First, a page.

In the doomsday scenario, that would be gone and money will be channelled into a handful of products run by those giant vertically integrated businesses.
Perhaps it would also be wise to welcome greater accountability from company directors and authorised advisers – allowing customers to see details of mis-selling complaints and striking off those who have already walked away from one failed company.
This would instil greater confidence in the industry.
In principle shouldering the burden across a sector is fine, but in practice it places a burden on good businesses that cannot afford the extra costs.
Nowhere else does this model exist. It is like asking every cafe in the country to pay the costs when Patisserie Valerie went bust. We need to take the discussion over the levy forward and focus on what the future may hold for the entire industry.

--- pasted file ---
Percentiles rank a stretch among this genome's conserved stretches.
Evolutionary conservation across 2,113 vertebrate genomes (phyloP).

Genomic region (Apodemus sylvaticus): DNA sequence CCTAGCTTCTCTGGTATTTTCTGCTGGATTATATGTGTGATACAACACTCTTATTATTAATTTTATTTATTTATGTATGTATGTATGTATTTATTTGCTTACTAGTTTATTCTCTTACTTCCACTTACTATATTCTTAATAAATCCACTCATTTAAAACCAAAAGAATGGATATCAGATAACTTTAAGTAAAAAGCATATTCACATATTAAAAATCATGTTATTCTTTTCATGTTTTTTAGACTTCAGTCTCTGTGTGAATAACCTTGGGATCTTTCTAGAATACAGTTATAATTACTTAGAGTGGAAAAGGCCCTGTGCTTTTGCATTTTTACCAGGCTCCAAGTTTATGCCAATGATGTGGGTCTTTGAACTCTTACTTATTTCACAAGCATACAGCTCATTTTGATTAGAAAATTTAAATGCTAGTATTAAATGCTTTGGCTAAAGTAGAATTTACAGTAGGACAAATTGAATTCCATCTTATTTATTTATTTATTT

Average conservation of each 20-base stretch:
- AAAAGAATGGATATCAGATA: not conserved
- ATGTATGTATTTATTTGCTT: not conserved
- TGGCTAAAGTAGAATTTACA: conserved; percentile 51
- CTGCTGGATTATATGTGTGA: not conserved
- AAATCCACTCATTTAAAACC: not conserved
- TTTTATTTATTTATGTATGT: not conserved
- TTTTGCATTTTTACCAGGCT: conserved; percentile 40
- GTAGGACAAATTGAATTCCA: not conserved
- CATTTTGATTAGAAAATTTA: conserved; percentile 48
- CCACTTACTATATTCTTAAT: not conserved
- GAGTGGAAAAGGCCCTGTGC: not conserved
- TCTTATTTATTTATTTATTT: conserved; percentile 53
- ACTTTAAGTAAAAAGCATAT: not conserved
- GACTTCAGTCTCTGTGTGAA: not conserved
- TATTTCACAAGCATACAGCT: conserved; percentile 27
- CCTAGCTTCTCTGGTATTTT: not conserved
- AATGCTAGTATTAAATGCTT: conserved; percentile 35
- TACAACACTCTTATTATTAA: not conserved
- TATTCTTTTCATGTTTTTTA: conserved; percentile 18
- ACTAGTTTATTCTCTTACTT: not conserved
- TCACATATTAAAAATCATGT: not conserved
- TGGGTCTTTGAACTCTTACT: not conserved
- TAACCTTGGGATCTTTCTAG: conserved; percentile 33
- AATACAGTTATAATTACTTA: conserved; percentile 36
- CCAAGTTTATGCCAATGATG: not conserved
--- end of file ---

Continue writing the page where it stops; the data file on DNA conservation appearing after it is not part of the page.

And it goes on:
Margins are slim enough already across many companies, and the volatile nature of the FSCS levy makes it impossible to plan for.
But to begin with, the City watchdog needs to sit up and listen and realise what the future holds.
If it really does believe all households should have access to advice, then it needs to rethink the FSCS levy, and do so today.
A moment of clarity while I was cycling to work the other day: if there were proper accountability in investing there would be no need for environmental, social and governance funds.
If fund managers and tracker funds properly engaged with annual meetings and interacted with the savers whose money they were investing, then consumers would be able to properly set out their concerns and companies would act (or not) on it.
It is the lack of accountability that allows the lunacy of ESG funds and their phoney targets to persist.
End ACD roles
One of the reasons we should be thankful for the Woodford scandal is that it highlighted the role of authorised corporate directors across the industry.
These are the real power behind fund managers, but they sit almost unaccountable and anonymously – happily taking fees for doing (it seems) very little.
And when they do get criticism, they do not seem to be able to understand why.
Time for this iniquitous relationship to end.
James Coney is money editor of The Times and The Sunday Times